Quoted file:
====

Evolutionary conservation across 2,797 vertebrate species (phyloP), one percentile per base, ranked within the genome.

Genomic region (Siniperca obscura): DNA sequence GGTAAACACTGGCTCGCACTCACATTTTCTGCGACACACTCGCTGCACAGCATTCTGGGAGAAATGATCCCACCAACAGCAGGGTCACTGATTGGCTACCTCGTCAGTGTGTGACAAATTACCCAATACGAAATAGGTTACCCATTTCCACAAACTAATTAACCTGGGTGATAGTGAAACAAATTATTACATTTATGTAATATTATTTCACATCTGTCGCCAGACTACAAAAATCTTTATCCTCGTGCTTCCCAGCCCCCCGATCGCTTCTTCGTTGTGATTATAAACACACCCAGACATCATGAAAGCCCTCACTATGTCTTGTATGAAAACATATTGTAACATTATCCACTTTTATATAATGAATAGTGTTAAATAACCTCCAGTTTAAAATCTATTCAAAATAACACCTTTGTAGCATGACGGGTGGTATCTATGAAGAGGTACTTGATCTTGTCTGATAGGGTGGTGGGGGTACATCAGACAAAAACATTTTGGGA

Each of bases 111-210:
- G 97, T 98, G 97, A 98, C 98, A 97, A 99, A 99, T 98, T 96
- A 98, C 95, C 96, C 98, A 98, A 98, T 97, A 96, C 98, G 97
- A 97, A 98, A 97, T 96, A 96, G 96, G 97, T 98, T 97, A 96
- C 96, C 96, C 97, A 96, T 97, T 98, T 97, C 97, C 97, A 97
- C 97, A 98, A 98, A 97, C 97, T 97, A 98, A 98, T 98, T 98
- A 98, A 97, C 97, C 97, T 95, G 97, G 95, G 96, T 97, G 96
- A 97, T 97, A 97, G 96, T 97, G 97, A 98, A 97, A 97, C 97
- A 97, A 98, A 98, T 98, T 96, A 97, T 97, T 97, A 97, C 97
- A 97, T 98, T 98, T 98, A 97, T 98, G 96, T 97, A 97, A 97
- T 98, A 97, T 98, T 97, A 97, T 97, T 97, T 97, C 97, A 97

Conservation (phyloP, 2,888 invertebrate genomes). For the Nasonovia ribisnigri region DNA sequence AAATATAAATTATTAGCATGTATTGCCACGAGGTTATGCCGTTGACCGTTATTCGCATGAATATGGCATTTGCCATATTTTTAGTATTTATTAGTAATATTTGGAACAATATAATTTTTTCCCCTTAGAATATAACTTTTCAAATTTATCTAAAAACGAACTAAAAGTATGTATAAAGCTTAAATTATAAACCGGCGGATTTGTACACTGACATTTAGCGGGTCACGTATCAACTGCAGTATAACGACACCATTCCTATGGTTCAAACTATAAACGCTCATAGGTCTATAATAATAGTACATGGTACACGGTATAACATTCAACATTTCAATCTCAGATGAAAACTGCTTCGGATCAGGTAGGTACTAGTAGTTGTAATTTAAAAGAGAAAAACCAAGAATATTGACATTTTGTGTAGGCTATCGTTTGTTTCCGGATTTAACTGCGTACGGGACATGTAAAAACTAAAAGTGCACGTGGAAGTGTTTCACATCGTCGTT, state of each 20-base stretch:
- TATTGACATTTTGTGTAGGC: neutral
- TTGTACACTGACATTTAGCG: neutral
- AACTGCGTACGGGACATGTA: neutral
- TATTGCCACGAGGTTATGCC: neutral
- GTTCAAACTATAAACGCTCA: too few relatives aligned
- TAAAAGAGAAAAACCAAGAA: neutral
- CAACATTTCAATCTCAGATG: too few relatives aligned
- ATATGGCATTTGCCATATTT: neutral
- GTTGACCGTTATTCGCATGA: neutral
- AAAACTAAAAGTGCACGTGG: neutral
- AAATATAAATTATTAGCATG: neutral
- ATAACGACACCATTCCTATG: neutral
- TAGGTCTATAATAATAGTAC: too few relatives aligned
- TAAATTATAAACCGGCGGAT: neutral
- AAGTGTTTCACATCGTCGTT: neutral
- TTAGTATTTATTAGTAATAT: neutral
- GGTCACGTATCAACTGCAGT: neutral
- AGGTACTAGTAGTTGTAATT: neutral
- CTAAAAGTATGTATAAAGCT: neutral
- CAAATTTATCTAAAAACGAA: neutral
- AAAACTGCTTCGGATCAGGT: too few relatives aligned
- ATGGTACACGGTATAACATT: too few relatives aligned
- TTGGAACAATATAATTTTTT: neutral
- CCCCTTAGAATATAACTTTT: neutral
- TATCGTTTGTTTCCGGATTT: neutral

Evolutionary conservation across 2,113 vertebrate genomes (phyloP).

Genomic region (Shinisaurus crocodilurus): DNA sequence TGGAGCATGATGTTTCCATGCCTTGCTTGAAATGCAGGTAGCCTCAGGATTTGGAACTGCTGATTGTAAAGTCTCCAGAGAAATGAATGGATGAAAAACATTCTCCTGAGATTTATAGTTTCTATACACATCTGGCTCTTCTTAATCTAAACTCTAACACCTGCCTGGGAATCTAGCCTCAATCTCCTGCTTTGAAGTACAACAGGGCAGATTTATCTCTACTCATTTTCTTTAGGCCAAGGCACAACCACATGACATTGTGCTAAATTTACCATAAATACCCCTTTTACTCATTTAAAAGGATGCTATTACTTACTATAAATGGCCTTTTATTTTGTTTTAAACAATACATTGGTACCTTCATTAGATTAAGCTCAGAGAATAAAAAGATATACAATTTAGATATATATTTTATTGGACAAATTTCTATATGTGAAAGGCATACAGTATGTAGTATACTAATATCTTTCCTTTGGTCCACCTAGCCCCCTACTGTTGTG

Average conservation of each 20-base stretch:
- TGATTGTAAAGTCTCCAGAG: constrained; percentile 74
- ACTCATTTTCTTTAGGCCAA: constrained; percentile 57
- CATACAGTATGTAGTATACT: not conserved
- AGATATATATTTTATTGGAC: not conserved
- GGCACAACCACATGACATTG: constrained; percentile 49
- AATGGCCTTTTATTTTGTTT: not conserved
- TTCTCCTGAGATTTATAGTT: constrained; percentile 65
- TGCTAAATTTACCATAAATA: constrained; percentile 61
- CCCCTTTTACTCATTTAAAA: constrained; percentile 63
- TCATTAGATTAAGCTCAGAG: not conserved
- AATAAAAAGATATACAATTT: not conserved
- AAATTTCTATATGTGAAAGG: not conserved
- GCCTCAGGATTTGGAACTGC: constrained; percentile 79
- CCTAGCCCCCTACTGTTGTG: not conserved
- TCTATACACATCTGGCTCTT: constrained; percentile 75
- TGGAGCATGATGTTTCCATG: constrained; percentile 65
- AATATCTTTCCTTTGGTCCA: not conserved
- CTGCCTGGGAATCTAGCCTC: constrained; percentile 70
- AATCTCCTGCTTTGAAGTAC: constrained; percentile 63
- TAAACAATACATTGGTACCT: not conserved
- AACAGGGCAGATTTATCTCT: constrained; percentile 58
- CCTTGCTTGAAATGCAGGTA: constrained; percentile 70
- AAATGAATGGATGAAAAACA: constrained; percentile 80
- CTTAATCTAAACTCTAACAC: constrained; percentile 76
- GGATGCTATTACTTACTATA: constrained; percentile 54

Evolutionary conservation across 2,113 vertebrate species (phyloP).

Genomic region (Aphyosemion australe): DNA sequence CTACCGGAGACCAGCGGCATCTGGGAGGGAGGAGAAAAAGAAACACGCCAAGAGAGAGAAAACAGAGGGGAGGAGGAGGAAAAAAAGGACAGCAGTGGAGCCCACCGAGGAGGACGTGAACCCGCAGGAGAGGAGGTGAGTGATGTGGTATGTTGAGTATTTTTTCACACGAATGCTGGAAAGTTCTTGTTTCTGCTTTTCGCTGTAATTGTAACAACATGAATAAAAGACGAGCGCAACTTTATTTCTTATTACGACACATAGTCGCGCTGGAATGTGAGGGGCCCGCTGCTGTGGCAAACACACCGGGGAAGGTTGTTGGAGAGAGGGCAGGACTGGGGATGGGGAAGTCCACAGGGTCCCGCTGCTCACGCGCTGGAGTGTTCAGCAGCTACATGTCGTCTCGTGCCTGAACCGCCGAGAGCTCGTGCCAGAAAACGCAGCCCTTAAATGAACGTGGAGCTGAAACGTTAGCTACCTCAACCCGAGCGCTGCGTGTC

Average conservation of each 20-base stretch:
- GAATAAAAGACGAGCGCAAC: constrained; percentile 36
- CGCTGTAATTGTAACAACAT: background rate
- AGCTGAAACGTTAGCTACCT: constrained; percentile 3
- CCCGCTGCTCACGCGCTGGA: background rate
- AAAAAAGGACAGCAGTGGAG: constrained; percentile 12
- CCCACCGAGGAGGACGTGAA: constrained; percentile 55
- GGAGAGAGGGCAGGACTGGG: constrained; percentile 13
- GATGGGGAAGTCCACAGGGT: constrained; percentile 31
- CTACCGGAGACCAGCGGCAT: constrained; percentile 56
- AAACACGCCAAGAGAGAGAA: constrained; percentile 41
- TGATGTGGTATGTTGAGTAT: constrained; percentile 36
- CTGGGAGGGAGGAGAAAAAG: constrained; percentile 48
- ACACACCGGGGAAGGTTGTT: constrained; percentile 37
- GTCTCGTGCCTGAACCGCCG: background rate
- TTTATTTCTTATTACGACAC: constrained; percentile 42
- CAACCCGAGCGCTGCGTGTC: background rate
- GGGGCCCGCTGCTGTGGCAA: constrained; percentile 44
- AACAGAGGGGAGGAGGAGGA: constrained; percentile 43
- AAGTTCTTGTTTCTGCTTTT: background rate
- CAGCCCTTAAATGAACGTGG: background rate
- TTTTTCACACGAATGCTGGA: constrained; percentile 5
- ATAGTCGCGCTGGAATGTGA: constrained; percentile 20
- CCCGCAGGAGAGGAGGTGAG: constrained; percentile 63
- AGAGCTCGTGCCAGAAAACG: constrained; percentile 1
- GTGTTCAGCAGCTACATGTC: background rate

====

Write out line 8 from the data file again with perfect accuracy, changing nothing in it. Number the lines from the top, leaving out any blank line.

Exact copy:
- C 97, A 98, A 98, A 97, C 97, T 97, A 98, A 98, T 98, T 98